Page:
Opportunity to misuse “tarmac” is identified by internal auditor
There was “nothing stopping” Powys County Council’s Highways teams from over ordering tarmac to be used on private driveways, an internal audit report has said.
At a meeting of the council’s Governance and Audit committee on Friday, July 29, members were given a briefing by SWAP the council’s internal auditors on a number of investigations they had held into the highways department.
SWAP assistant director, Ian Halstead and his team of auditors were brought in by the Highways, Transport and Recycling head of service, Matt Perry, to look at a number of issues in the highways department following: “concerns arising from an investigation.”
At the meeting the council’s chief executive, Dr Caroline Turner said: “Limited action has been possible so far for a combination of reasons including waiting for the report findings and secondly being careful not to intervene in the ongoing police investigations.”
The key findings of the internal audit report on highways stock and materials, said that the council are charged for extra material that is sent back at the plant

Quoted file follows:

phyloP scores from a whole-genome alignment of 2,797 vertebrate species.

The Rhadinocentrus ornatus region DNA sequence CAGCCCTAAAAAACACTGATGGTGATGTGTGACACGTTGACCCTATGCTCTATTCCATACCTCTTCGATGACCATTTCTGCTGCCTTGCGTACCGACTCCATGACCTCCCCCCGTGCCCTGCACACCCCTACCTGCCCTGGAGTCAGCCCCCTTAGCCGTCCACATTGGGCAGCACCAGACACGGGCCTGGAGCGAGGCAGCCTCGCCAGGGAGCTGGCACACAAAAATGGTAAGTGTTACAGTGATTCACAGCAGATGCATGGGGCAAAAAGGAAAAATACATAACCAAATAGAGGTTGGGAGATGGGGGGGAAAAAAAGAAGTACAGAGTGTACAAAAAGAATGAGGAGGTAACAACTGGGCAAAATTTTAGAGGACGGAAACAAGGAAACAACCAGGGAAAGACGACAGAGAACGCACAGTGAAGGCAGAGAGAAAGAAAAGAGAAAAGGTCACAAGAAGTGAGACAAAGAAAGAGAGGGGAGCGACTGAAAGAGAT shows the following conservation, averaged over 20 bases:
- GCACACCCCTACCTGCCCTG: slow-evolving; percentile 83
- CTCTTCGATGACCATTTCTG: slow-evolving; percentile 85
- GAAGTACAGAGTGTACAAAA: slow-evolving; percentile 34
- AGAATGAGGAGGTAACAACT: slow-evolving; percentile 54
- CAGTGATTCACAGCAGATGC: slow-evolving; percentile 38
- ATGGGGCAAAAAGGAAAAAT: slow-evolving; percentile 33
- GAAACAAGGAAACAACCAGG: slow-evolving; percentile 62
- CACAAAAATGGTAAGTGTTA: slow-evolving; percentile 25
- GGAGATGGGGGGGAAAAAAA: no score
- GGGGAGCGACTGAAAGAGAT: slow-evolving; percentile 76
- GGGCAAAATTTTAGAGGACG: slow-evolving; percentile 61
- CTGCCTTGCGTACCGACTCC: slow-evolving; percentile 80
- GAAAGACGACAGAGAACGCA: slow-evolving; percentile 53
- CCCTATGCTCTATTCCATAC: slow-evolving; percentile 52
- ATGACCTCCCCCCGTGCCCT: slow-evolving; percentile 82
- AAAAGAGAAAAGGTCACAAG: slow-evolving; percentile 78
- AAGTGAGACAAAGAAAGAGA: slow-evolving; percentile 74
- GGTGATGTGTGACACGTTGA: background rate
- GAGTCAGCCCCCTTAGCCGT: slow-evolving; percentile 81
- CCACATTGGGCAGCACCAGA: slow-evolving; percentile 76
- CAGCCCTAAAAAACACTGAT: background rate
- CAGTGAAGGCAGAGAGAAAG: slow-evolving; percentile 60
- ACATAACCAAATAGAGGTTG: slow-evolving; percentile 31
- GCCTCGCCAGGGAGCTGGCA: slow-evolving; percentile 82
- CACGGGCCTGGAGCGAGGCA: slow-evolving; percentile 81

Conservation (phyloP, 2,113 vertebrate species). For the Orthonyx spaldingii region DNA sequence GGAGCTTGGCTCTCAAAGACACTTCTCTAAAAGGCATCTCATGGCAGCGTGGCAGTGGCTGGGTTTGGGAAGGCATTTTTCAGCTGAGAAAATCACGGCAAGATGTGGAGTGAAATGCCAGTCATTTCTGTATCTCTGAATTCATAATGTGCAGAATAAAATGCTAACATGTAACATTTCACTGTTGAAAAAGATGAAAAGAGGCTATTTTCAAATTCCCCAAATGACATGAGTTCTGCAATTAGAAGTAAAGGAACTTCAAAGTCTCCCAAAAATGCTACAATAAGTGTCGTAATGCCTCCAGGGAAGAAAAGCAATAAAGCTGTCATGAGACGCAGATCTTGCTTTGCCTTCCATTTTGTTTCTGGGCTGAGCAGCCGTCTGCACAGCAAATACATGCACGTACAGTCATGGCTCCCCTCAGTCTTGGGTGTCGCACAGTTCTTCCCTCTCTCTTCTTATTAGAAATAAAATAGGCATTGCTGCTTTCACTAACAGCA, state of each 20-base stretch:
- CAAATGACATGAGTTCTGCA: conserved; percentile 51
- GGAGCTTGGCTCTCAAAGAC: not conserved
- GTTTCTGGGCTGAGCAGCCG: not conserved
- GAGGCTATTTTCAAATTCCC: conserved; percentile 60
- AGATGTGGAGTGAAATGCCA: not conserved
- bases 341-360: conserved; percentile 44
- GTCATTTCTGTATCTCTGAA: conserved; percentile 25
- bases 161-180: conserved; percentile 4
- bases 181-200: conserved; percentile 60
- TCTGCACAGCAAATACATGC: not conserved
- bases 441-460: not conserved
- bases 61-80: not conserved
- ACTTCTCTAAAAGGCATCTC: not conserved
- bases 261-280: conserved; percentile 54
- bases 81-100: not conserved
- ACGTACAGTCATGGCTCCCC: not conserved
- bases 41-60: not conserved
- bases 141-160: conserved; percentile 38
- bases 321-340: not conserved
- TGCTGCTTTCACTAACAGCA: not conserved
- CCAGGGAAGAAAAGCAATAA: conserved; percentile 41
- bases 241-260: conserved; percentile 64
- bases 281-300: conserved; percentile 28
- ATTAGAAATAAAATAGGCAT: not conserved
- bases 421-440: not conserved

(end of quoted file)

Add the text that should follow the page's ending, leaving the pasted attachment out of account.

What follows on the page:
The report explains that a process known as “anywhere needed” means that there is an expectation that excess tarmac is used close to where work has taken place.
If it is a large quantity, highways depot managers are asked about a location before the excess tarmac is laid.
The report said: “There is an opportunity for misuse to occur although there are purchasing forms in place, there is nothing stopping someone from over ordering and resurfacing a driveway close by.”
SWAP believed that legitmate locations to use any excess tarmac should be identified from inspection processes.
They also said that “abnormal” tarmac purchases can be “difficult to spot” due to the revenue costing structures used by the department.
SWAP said: “There needs to be greater visibility over the materials within the revenue costing structure to ensure that there is no abnormal transactions.
“Linking the purchases to the original specifications within the programme of works would help to ensure that no excess tarmac has been ordered.”
Internal auditors reported on a number of issues including:
• how the highways vehicle fleet are treated,
• whether staff claim for extra work hours fraudulently,
• whether road resurfacing work is monitored properly
• whether stock and materials are accounted for properly.
Allegations surfaced in the summer of 2020 that tarmac was being misused and that private driveways were being resurfaced using council material.
According to minutes published by Llangynog community council in the north of Powys, the issues were discussed at meetings in July and September 2020.
These concerns were then brought to the authority’s attention by the local county councillor, Cllr Bryn Davies, who was told they would be investigated.
This investigation is still ongoing.
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